Barclays reveals big gender pay gaps across UK banking group

Barclays Canary Wharf

Men working for Barclays’ international division got paid bonuses that were more than double those of their female colleagues last year, with far fewer women occupying senior roles.

Released on the day Barclays slid to a near-£2bn loss, the bank’s 2017 gender pay gap report shows there are big pay gaps between men and women in all three parts of the banking group in the UK.

For basic pay excluding bonuses there was a median hourly gap of 43.5% at Barclays International, which includes the investment banking business. In the UK high street bank the gap was 14.2%. This represents the difference between the midpoints in the range of hourly pay for men and women.

The gap between men and women was far higher for bonuses – 73% at the international division and nearly 50% at the UK high street business. The 73% gap means that for every £100,000 of bonuses handed out to men working at Barclays International women were only getting £27,000.

Barclays group service, which includes operations and technology, had a salary gap of nearly 30% and a bonus pay gap of 24%.

Nicky Morgan MP, Chair of the Treasury Committee, said the size of the Barclays pay gap was shocking: “On average, women at Barclays International are paid half as much as men. For this to be the case in 2018 is shocking.” She warned that her committee might call financial firms before her committee “to explain any gender pay gap that they may have.”

Barclays employs 48,700 people in the UK out of 120,000 worldwide. Barclays said it was “confident that men and women at Barclays are paid equally for doing the same job”. It said the gender pay gaps were the result of a higher proportion of men occupying more senior roles, especially in investment banking, along with a higher concentration of women in more junior, lower-paid jobs at its bank branches. Many women work part-time or share jobs.

Globally, the largest number of Barclays employees (31,406) earned £25,000 or less last year. At the other end of the pay scale, 13,111 staff – more than one in 10 of the total workforce – were paid more than £100,000, including 369 who collected more than £1m and 107 who received more than £2m.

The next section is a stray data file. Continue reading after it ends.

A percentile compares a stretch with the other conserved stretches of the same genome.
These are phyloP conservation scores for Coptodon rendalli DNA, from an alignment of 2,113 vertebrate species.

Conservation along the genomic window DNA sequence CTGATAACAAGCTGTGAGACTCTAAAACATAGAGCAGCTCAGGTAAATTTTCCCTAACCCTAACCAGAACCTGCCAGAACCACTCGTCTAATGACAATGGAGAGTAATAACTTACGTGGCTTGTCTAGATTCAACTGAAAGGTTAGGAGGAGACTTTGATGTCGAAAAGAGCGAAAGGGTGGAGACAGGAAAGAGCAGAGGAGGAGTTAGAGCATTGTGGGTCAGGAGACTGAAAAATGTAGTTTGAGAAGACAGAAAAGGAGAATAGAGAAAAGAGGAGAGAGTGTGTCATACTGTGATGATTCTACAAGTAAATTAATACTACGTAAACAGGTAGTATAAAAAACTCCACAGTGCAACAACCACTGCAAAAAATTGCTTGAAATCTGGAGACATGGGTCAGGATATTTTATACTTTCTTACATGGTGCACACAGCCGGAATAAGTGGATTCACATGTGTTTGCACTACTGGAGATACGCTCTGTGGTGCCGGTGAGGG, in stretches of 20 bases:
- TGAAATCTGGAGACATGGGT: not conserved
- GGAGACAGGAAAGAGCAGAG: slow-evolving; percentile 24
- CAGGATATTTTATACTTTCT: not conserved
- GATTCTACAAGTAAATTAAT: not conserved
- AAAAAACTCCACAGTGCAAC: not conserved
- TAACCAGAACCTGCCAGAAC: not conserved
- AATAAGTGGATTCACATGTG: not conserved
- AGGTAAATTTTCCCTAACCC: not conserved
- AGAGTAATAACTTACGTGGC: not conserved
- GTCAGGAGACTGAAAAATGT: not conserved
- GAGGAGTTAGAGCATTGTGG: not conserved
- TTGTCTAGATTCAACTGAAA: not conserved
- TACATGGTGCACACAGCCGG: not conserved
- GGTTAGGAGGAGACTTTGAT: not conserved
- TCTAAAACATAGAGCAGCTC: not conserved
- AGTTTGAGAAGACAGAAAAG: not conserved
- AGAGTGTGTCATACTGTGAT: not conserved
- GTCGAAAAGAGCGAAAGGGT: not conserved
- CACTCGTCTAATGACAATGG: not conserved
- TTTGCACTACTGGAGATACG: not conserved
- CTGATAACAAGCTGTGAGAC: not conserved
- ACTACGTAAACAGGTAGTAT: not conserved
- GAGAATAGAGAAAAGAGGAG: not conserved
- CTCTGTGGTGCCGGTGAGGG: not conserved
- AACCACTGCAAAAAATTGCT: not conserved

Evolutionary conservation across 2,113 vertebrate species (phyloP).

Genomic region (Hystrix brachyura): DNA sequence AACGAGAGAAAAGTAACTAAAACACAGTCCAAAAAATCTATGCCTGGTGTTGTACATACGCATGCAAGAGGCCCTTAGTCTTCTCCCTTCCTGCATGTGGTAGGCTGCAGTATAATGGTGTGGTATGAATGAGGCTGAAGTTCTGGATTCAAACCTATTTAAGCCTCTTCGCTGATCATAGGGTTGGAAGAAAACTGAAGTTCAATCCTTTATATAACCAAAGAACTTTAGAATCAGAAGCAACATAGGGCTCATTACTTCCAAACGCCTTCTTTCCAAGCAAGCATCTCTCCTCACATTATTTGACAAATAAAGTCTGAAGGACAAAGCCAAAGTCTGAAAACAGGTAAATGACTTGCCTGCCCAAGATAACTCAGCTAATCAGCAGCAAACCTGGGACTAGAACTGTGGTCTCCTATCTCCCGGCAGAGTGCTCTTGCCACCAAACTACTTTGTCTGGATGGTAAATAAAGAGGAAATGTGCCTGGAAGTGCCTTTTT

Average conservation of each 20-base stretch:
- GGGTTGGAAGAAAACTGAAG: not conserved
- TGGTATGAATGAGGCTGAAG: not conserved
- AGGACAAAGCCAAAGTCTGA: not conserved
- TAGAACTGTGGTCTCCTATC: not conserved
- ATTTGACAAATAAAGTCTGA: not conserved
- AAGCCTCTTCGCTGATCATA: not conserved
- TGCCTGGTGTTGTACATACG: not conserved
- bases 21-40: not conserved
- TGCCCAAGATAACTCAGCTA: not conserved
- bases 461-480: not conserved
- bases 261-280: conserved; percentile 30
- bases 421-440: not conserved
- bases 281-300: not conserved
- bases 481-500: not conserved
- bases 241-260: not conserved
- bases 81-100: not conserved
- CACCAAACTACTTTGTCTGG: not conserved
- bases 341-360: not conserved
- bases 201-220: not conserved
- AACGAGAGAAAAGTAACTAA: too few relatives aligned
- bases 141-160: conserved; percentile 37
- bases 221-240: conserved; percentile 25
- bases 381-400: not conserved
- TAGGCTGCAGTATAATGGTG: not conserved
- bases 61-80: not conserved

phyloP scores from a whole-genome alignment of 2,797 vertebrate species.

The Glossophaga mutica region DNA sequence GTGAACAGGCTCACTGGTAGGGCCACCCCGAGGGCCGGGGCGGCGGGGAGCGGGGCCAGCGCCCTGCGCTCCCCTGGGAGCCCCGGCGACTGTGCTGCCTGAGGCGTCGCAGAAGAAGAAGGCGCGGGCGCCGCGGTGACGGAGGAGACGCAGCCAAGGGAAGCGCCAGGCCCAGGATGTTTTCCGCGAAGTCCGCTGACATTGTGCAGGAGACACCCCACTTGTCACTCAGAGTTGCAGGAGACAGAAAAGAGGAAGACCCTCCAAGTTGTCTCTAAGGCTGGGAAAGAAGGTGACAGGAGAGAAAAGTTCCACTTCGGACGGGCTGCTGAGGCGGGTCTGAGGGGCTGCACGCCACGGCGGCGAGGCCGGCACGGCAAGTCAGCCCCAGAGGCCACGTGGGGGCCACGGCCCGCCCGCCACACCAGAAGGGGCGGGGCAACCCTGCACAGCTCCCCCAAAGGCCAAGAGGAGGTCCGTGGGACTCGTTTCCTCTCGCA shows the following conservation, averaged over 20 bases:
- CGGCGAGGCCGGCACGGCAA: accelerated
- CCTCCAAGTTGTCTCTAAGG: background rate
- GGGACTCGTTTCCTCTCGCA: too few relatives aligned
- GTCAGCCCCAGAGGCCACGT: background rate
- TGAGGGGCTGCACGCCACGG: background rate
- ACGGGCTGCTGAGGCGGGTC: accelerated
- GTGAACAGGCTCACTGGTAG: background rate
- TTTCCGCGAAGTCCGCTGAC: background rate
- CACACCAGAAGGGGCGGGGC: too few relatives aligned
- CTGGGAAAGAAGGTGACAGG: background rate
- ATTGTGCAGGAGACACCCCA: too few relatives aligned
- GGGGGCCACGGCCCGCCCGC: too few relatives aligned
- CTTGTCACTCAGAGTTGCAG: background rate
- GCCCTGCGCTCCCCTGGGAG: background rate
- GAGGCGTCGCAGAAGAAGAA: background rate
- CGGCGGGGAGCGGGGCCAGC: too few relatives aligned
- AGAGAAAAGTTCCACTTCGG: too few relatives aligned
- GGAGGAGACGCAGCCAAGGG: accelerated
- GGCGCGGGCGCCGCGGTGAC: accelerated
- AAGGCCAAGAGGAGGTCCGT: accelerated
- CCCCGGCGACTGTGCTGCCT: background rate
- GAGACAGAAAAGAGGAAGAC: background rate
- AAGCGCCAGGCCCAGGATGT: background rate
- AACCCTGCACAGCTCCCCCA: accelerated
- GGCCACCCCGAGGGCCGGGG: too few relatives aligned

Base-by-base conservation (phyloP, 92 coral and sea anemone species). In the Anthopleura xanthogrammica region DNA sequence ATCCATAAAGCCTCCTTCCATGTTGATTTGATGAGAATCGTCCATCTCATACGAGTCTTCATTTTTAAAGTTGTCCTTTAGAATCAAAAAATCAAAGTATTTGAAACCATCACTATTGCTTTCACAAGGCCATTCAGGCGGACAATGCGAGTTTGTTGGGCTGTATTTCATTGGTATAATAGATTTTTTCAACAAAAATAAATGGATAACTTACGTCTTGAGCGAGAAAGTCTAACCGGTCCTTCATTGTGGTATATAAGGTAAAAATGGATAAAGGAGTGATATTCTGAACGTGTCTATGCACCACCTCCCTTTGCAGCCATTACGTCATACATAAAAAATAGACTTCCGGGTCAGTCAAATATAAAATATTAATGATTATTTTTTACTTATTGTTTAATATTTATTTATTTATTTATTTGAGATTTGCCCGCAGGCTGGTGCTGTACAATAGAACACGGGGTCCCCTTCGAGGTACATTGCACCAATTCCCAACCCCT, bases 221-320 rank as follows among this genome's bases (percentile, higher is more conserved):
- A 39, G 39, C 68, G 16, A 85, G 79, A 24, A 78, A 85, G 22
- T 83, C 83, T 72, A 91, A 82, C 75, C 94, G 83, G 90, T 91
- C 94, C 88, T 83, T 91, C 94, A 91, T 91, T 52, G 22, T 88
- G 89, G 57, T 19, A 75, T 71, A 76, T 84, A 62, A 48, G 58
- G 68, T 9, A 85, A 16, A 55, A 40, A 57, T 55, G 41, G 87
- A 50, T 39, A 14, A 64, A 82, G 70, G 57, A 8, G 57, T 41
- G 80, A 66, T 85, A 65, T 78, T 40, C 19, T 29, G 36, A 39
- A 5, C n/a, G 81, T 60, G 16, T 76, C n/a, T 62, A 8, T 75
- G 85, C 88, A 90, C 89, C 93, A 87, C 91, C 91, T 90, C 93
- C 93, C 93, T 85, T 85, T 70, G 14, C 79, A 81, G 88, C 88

“We know that we have more to do to continue accelerating the progression of women into these more senior roles,” Barclays said in a statement. “We recognise that tackling the gender pay gap will take time and therefore it is key that we remain focussed on improving gender diversity through a workplace environment and culture that supports and empowers women.”

Barclays £2bn loss – compared with a £1.6bn profit a year ago – was the result of hefty one-off charges related to Donald Trump’s US corporate tax changes, the cost of exiting Africa, the collapse of Carillion and legal battles. The investment bank still paid out £1.5bn in bonuses and doubled its dividend payout to shareholders.

Under UK legislation introduced last year, companies with more than 250 employees have to publish their gender pay gap on an annual basis, withall companies due to report by 5 April. Barclays is one of the first banks to have released its figures.

Across the UK economy, the gender pay gap among full-time workers fell to 9.1% last year, the lowest level since records began 20 years ago – though the TUC warned the UK was still “decades away” from equal pay for men and women.

Powered by Guardian.co.ukThis article was written by Julia Kollewe and Caelainn Barr, for The Guardian on Thursday 22nd February 2018 16.23 Europe/London

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